|GSDS CONTINUE TO RALLY UNDER NEW BUYING GROUP
|MISSISSAUGA, Ont. — The newest buying group for building supply dealers is growing slowly but surely. The Signature Group, formed by former CGC vice-president Doug Skrepnek, has recently added Watson Building Supplies, a two-outlet operation with stores in Concord and Barrie, Ont., to the group.That brings the number of TSG members to seven, and though the ranks are small, Skrepnek says the addition of Watson makes TSG the second-largest buyer of gypsum and insulation in the province of Ontario. Other Ontario members include Patene Building Supplies in Southwestern Ontario, and Leon's and Coastal, both in the Greater Toronto Area.
TSG is positioning itself as something of a "boutique" buying group, targeting membership with a very clear GSD focus, "that works better with a smaller group of members," says Skrepnek. In fact, he doesn't expect to have more than 15 dealers in the group in total.
In the meantime, expansion efforts will continue in Eastern Canada, as all the major Western GSDs are already affiliated — and Skrepnek has stayed away from them — for now. "We've decided to take a hands-off approach in Western Canada during the middle of the year," when it's difficult for dealers to change key suppliers. However, by January 1, 2005, he intends to announce some new members, and not just in the West. Recruitment will include a key player in Quebec, he says.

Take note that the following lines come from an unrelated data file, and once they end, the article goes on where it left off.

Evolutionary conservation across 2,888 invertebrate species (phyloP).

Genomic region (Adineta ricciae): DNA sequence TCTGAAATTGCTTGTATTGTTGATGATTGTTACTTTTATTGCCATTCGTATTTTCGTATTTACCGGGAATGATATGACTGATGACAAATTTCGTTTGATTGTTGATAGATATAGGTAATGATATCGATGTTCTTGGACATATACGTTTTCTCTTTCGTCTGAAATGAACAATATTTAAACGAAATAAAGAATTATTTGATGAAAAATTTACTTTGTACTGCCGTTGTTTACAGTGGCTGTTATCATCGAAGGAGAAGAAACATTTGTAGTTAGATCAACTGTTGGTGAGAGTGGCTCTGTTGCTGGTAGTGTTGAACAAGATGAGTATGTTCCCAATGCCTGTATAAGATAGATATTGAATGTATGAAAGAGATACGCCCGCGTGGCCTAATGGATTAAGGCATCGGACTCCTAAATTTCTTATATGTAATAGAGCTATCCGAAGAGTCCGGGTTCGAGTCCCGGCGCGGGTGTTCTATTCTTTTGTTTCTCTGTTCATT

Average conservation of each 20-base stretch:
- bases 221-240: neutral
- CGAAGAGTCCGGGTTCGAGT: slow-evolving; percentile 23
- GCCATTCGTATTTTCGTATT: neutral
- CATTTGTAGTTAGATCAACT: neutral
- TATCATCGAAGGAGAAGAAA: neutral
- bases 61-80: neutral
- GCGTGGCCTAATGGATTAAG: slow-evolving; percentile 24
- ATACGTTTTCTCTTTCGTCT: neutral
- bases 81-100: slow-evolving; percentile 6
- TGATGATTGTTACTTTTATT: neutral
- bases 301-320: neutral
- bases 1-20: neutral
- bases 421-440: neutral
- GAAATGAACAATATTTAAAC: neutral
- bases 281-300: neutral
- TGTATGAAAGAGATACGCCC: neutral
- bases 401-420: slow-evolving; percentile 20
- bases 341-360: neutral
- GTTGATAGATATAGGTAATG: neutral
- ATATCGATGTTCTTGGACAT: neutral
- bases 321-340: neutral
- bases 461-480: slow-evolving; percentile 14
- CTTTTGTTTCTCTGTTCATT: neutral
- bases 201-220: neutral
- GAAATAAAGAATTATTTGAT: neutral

"We intend to be the biggest buyer of gypsum in Canada. We're very close already."
|WAL-MART CLOSES DOOR TO REST OF THE MALL
|CALGARY — Wal-Mart stores in Western Canada are creating a controversy by turning their backs on the very malls they anchor.Or at least, they're closing the door.
In Calgary's Marlborough Mall, which has a Sears store at one end and Wal-Mart at the other, the door at the rear of the Wal-Mart store which leads into the mall was sealed off last year, a decade after the Wal-Mart store moved in, and merchandise put up in front of it. The result has wreaked havoc on mall traffic, which is down 19% since the giant retailer made the un-neighborly gesture back in February. Another eight stores across the West are reportedly following suit.
The situation is considered unique to Canada; Wal-Mart stores in the U.S. are more likely to be stand-alone stores.
Wal-Mart Canada did not return calls on this one.
|COMPANIES IN THE NEWS
|TORONTO — Home Depot Canada has signed a deal with New Image Paint, the number-two residential painting company in the country to expand the giant retailer's at-home services portfolio. Painting services have been offered by Home Depot in the Toronto market over the summer, and a major rollout is planned for September.BEDFORD, N.S. — Atlantic buying group AWARD Wholesale and Retail Distributors has moved offices. The new address is: 61 Bluewater Road, Bedford, N.S. B4B 1G8. The phone remains the same: 902-835-7242.